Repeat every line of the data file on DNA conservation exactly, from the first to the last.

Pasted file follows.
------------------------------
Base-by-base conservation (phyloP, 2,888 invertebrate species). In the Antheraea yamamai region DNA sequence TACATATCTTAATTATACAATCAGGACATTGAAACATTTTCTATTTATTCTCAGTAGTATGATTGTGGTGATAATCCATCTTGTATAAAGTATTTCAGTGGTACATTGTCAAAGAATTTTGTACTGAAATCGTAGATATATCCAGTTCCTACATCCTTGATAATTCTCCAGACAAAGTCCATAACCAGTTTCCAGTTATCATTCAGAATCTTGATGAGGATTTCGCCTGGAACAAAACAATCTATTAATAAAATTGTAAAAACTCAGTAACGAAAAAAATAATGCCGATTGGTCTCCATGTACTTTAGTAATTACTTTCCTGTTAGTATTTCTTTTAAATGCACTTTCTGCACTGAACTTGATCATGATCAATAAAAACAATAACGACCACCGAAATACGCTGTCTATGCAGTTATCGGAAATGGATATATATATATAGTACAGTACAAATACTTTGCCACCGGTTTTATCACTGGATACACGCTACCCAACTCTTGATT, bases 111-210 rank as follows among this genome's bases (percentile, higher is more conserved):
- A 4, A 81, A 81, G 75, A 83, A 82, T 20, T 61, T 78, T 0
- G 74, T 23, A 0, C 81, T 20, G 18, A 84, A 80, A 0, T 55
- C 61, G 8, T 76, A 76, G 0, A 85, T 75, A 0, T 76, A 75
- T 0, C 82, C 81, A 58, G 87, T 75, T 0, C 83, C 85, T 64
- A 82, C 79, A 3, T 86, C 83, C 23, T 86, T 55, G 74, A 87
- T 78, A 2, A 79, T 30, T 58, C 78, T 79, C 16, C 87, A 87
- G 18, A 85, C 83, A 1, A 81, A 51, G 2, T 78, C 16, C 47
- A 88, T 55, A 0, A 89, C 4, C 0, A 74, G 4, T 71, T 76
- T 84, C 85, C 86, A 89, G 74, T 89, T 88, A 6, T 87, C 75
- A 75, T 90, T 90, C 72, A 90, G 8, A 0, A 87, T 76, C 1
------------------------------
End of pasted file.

Base-by-base conservation (phyloP, 2,888 invertebrate species). In the Antheraea yamamai region DNA sequence TACATATCTTAATTATACAATCAGGACATTGAAACATTTTCTATTTATTCTCAGTAGTATGATTGTGGTGATAATCCATCTTGTATAAAGTATTTCAGTGGTACATTGTCAAAGAATTTTGTACTGAAATCGTAGATATATCCAGTTCCTACATCCTTGATAATTCTCCAGACAAAGTCCATAACCAGTTTCCAGTTATCATTCAGAATCTTGATGAGGATTTCGCCTGGAACAAAACAATCTATTAATAAAATTGTAAAAACTCAGTAACGAAAAAAATAATGCCGATTGGTCTCCATGTACTTTAGTAATTACTTTCCTGTTAGTATTTCTTTTAAATGCACTTTCTGCACTGAACTTGATCATGATCAATAAAAACAATAACGACCACCGAAATACGCTGTCTATGCAGTTATCGGAAATGGATATATATATATAGTACAGTACAAATACTTTGCCACCGGTTTTATCACTGGATACACGCTACCCAACTCTTGATT, bases 111-210 rank as follows among this genome's bases (percentile, higher is more conserved):
- A 4, A 81, A 81, G 75, A 83, A 82, T 20, T 61, T 78, T 0
- G 74, T 23, A 0, C 81, T 20, G 18, A 84, A 80, A 0, T 55
- C 61, G 8, T 76, A 76, G 0, A 85, T 75, A 0, T 76, A 75
- T 0, C 82, C 81, A 58, G 87, T 75, T 0, C 83, C 85, T 64
- A 82, C 79, A 3, T 86, C 83, C 23, T 86, T 55, G 74, A 87
- T 78, A 2, A 79, T 30, T 58, C 78, T 79, C 16, C 87, A 87
- G 18, A 85, C 83, A 1, A 81, A 51, G 2, T 78, C 16, C 47
- A 88, T 55, A 0, A 89, C 4, C 0, A 74, G 4, T 71, T 76
- T 84, C 85, C 86, A 89, G 74, T 89, T 88, A 6, T 87, C 75
- A 75, T 90, T 90, C 72, A 90, G 8, A 0, A 87, T 76, C 1